The NHS launches the largest flu vaccination programme in history
Amid fears about the winter spike of respiratory diseases, the NHS wants to prevent deaths from flu by vaccinating vulnerable people.
Starting today, many people can get their flu jab for free, but not students.
Last year’s lockdown prevented many from getting coronavirus but it also stopped different flu variants from spreading. After lifting covid restrictions this year, it is more difficult to navigate which strains are going to be more active with threats of both flu and Covid-19 spreading.
Jenny Harries, the chief executive of the UK Health Security Agency warned that people may have a lower level of immunity to defend themselves.
“Because people have not had the opportunity to build their immunity from the previous season where we have had very low rates, there is a possibility of having a number of different strains circulating at the same time,” she said.
Researches suggest that people infected with both diseases are twice as likely to die compared to someone who had just Covid-19.
Transport Secretary Grant Shapps said for Sky News that it is “extremely” important to get the jab this year.
"It's extremely important people get the flu vaccination" says Transport Secretary Grant Shapps, as social distancing last year meant people didn't build up immunity to it.#KayBurley: https://t.co/E6RIQuWa27 pic.twitter.com/QtRpUoFaMK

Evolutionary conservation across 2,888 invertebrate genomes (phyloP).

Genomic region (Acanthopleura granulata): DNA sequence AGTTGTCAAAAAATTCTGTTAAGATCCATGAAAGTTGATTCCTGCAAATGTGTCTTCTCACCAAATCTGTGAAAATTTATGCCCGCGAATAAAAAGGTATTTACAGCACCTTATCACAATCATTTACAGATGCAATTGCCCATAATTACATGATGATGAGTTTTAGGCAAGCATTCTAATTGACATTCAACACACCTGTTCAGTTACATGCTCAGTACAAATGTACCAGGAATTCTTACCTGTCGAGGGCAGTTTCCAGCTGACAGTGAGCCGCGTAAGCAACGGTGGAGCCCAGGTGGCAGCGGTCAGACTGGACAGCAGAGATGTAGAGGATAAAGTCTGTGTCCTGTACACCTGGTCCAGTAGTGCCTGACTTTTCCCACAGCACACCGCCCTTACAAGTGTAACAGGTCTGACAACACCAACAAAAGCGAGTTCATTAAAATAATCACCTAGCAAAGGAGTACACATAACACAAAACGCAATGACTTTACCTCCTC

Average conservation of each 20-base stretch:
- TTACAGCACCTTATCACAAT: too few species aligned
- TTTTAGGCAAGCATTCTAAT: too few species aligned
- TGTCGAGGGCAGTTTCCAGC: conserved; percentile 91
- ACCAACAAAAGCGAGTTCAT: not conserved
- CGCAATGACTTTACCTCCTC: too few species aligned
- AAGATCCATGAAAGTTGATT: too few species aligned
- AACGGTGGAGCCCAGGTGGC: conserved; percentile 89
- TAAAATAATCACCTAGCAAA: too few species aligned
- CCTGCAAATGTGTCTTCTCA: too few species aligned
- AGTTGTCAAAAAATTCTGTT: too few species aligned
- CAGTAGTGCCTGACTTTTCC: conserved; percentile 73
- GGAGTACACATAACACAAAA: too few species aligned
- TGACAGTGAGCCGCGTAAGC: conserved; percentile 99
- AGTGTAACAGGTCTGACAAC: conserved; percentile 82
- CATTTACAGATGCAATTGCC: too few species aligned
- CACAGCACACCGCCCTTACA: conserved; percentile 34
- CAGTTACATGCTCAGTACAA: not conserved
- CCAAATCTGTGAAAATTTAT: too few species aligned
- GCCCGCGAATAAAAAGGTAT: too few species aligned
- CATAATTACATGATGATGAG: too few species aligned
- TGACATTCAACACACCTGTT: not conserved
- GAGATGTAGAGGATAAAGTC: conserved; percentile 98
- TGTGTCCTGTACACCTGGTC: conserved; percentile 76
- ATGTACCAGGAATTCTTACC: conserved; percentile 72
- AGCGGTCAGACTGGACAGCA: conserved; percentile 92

— Sky News (@SkyNews) October 8, 2021
Flu vaccines will be available for free for over-50s, people with health conditions, healthcare workers, pregnant women, infants at risk, and for the first time also secondary-school children up to the age of 16.
Following the decision, nurse Rod Thomson spoke to the media.
“That puts a huge demand on the school nursing services, both to deliver the new vaccine programme for children, but it also highlights the need for any of the children who missed out on routine vaccinations such as HPV,” he said.
However, university students will have to pay as much as £15 for the vaccine, unless they have an underlying health condition.
This may be a limiting factor for students deciding whether to get a jab or not.
We asked LSBU students if they think it is fair that they have to pay for it and if they would get it. Here is what they said:
Students, who are one of the most active groups in society, will have to pay for their flu jabs. It is unclear how many of them will do it. Flu can start spreading at homes and universities this winter.
Anyone who wants to get the flu vaccine can get it privately at many pharmacies.